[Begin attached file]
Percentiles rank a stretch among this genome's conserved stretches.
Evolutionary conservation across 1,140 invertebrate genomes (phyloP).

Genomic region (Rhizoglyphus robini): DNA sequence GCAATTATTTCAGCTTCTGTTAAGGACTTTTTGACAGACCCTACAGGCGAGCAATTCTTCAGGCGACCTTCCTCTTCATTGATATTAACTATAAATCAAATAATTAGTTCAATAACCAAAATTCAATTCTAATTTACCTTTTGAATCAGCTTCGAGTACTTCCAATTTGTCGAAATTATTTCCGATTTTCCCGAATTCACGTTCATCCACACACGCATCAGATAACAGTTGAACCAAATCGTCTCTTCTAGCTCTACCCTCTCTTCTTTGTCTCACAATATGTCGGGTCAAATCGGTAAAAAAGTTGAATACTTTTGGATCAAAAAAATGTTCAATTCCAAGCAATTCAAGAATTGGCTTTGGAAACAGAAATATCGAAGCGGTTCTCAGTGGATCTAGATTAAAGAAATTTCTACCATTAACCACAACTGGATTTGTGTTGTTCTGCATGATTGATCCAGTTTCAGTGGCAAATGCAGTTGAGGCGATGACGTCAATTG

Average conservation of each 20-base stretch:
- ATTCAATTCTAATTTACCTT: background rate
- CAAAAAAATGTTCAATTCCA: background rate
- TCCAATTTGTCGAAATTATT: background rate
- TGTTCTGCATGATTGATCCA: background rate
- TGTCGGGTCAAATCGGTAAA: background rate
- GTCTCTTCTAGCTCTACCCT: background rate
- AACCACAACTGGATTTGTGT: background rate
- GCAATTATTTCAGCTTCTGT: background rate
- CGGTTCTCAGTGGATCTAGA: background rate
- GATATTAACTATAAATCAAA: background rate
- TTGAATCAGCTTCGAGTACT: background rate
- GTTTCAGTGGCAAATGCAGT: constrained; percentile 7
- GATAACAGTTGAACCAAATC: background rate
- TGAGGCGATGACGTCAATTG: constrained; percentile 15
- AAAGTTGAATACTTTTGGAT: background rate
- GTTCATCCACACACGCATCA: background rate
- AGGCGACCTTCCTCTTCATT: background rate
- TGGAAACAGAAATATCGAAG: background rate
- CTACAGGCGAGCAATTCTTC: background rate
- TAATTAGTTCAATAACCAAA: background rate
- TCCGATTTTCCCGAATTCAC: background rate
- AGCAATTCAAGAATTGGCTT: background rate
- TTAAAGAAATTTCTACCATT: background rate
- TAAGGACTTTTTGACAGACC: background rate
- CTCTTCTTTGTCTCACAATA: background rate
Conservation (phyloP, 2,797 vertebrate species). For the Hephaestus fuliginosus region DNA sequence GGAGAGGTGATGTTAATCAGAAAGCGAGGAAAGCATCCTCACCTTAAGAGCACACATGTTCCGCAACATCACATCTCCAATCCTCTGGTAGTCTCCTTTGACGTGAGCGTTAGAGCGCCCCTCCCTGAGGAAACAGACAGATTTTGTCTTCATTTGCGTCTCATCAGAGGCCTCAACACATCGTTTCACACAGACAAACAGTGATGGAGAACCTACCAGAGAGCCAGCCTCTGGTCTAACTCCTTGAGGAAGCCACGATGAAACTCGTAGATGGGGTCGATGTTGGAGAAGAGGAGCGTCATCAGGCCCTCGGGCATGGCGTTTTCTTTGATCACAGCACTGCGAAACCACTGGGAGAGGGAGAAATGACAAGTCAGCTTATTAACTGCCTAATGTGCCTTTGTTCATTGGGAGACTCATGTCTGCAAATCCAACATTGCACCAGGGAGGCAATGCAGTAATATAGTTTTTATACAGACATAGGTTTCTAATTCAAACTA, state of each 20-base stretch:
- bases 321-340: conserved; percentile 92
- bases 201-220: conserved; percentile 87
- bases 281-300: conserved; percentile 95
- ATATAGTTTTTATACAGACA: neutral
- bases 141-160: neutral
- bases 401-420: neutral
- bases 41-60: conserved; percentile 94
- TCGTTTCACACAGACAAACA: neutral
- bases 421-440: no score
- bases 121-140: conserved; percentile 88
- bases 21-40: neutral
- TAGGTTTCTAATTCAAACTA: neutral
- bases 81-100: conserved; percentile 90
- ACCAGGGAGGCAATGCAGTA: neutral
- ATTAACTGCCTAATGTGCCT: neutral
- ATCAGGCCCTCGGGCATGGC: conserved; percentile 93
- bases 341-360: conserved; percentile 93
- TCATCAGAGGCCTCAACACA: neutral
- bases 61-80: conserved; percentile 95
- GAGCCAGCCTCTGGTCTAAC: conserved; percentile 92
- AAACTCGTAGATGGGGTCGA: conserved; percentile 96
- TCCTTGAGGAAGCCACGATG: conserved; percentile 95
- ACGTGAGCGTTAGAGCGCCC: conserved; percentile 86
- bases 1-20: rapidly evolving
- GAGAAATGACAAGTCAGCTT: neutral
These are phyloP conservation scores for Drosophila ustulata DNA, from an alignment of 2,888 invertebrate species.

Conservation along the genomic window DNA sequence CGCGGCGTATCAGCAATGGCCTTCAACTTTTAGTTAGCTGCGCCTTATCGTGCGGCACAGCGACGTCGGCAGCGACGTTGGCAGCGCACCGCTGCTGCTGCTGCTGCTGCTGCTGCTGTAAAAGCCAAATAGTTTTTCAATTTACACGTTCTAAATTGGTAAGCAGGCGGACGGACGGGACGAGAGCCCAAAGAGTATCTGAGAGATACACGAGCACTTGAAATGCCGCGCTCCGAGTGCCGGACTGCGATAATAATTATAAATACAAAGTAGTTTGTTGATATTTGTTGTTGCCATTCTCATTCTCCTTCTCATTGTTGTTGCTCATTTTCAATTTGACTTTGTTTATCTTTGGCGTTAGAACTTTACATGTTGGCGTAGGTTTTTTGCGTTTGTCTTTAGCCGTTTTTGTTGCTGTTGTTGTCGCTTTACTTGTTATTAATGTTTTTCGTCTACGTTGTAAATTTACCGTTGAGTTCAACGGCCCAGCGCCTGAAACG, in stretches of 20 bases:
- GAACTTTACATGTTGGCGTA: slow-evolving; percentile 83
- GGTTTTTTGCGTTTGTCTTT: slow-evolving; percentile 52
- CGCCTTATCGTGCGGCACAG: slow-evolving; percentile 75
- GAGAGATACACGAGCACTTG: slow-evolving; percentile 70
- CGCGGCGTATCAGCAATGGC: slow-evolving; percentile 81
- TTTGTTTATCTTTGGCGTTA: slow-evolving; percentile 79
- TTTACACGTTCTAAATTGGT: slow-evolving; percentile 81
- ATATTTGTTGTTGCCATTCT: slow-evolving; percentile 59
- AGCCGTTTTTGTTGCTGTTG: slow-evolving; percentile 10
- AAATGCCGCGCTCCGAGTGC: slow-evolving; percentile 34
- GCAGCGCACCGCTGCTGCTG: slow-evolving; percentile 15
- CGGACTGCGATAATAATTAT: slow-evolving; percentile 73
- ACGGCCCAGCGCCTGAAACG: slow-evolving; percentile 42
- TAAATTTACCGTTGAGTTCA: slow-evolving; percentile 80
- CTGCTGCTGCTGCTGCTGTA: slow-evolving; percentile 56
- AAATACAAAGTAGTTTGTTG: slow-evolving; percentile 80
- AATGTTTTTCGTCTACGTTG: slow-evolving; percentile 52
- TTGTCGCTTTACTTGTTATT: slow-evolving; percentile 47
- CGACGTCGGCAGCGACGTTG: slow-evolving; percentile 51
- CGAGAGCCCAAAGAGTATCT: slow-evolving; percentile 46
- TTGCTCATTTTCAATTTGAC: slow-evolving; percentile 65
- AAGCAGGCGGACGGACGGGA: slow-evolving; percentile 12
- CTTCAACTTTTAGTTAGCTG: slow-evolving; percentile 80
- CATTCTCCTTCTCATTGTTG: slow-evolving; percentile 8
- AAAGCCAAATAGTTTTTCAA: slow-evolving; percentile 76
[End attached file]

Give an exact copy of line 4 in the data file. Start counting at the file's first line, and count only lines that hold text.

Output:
Average conservation of each 20-base stretch: